May 20, 2014
For Steve Buss, there is no average day on the job.
“Every day is a new challenge,” says Buss, vice president of development and director of the CAF Airpower Museum in Midland, Texas. “I have a plan going into the day on what I will do, but depending on who calls on the phone or shows up at my door, that can rapidly change.”
A recent day showed how true that is. A museum visitor who noticed their F-14 on display mentioned to an employee that he worked on Tomcats in the early 1980s. All of a sudden, they were looking up the serial number of the plane they had, only to discover it was on the carrier the visitor had worked on.
Buss says he tries to split his day into the two parts of his job — fundraising for the continued growth and success of the Commemorative Air Force, and working at the museum, which can include anything from turning on the displays and exhibits to fixing a leaky sprinkler in the garden.
As a kid, Buss says he always hung out at the airport fence to watch airplanes come and go, and dreamed of becoming a pilot. But instead he went to college and studied Radio/TV/Film. However, he soon realized he could combine his interest in aviation — he now is a private pilot with a taildragger endorsement — and his media background and work in public relations for an aviation-related company.
The key to any career, Buss says, is being open to different opportunities. “People sometimes get set in their ways, and that is great if it works out. But there are also some great advantages to being open to other possibilities.”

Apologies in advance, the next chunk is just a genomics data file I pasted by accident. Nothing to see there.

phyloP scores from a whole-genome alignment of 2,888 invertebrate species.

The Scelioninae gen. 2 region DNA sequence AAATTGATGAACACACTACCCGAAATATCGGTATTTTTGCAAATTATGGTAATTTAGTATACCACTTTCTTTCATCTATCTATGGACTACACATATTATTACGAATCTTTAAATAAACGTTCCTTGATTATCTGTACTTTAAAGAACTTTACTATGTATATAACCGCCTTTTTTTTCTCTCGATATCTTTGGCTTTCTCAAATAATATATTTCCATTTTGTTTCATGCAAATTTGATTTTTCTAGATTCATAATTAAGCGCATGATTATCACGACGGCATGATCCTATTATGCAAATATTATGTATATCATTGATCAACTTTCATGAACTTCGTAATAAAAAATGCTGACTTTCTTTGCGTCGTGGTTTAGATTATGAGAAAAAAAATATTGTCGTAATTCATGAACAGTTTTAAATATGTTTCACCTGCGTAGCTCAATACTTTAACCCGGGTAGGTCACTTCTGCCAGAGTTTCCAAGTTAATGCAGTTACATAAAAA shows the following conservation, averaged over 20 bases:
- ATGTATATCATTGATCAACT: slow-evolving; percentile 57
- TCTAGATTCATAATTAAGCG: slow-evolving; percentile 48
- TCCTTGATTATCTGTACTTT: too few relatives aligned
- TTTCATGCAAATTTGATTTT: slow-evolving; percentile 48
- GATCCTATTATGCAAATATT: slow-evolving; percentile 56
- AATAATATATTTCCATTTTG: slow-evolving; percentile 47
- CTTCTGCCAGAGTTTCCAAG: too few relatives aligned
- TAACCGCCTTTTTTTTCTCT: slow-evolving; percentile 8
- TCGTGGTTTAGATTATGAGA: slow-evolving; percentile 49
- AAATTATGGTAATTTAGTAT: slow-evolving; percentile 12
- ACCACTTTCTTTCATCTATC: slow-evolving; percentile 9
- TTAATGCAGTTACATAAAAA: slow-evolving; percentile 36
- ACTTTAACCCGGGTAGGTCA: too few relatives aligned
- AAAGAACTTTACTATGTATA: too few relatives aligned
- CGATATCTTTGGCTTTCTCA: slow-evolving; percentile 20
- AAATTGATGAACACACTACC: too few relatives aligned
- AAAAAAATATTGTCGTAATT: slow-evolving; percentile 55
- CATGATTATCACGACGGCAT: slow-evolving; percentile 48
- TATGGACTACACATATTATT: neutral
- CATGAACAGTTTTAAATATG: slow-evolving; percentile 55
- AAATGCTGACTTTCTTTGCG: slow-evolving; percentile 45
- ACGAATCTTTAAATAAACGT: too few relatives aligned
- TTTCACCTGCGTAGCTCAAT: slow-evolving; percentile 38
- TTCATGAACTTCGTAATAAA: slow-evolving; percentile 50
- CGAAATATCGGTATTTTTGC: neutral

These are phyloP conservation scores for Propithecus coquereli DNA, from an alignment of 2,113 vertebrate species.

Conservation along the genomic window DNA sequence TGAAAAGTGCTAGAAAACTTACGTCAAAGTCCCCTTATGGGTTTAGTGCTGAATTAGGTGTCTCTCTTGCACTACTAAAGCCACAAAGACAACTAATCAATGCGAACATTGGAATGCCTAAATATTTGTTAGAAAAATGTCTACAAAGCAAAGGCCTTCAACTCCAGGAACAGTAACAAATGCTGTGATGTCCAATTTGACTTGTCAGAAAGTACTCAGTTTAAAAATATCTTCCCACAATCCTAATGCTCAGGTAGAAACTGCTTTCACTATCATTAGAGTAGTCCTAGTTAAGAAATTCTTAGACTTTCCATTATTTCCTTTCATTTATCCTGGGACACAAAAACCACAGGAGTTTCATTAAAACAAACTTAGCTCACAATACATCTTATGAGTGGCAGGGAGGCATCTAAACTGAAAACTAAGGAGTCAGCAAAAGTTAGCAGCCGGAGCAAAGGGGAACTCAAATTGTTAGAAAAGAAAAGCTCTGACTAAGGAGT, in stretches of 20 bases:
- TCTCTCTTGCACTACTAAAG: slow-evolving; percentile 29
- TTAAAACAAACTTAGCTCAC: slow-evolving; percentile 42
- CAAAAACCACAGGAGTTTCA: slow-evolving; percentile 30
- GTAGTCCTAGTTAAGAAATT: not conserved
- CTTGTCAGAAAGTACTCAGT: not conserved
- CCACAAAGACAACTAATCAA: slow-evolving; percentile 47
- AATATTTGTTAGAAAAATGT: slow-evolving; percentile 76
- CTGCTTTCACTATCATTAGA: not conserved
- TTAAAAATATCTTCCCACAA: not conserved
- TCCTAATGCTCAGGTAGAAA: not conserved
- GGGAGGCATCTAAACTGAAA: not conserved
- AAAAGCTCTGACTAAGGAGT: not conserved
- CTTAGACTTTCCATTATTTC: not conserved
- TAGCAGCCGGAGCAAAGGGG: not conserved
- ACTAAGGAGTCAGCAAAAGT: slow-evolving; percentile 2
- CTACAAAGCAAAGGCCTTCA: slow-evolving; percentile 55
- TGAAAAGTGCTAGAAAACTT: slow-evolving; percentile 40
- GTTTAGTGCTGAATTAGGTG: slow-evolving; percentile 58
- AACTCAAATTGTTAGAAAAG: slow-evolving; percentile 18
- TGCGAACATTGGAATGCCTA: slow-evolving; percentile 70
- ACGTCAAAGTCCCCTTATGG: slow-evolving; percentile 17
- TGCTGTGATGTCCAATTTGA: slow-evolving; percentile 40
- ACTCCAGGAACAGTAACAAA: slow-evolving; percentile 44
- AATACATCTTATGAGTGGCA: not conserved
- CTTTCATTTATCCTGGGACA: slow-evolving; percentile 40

Since it’s hard to get a job in the aviation museum industry, Buss recommends students have a back-up plan. According to the Bureau of Labor Statistics, jobs for archivists, curators, museum technicians and conservators will grow 11 percent from 2012 to 2022, but the BLS notes that applicants should expect very strong competition for jobs. The bureau predicts 13 percent job growth for public relations and fundraising managers.
Buss says classes in sales, business, public relations or journalism will help set you apart from other candidates. That also holds true for fundraising occupations. “Part of fundraising is telling a story and making it a compelling story that would cause someone to believe in what you are doing and want to support you.”
He also advises students to be persistent. “Chances are you won’t get your dream job right away, but if you keep working on it and gain experience, the right opening will come around.”
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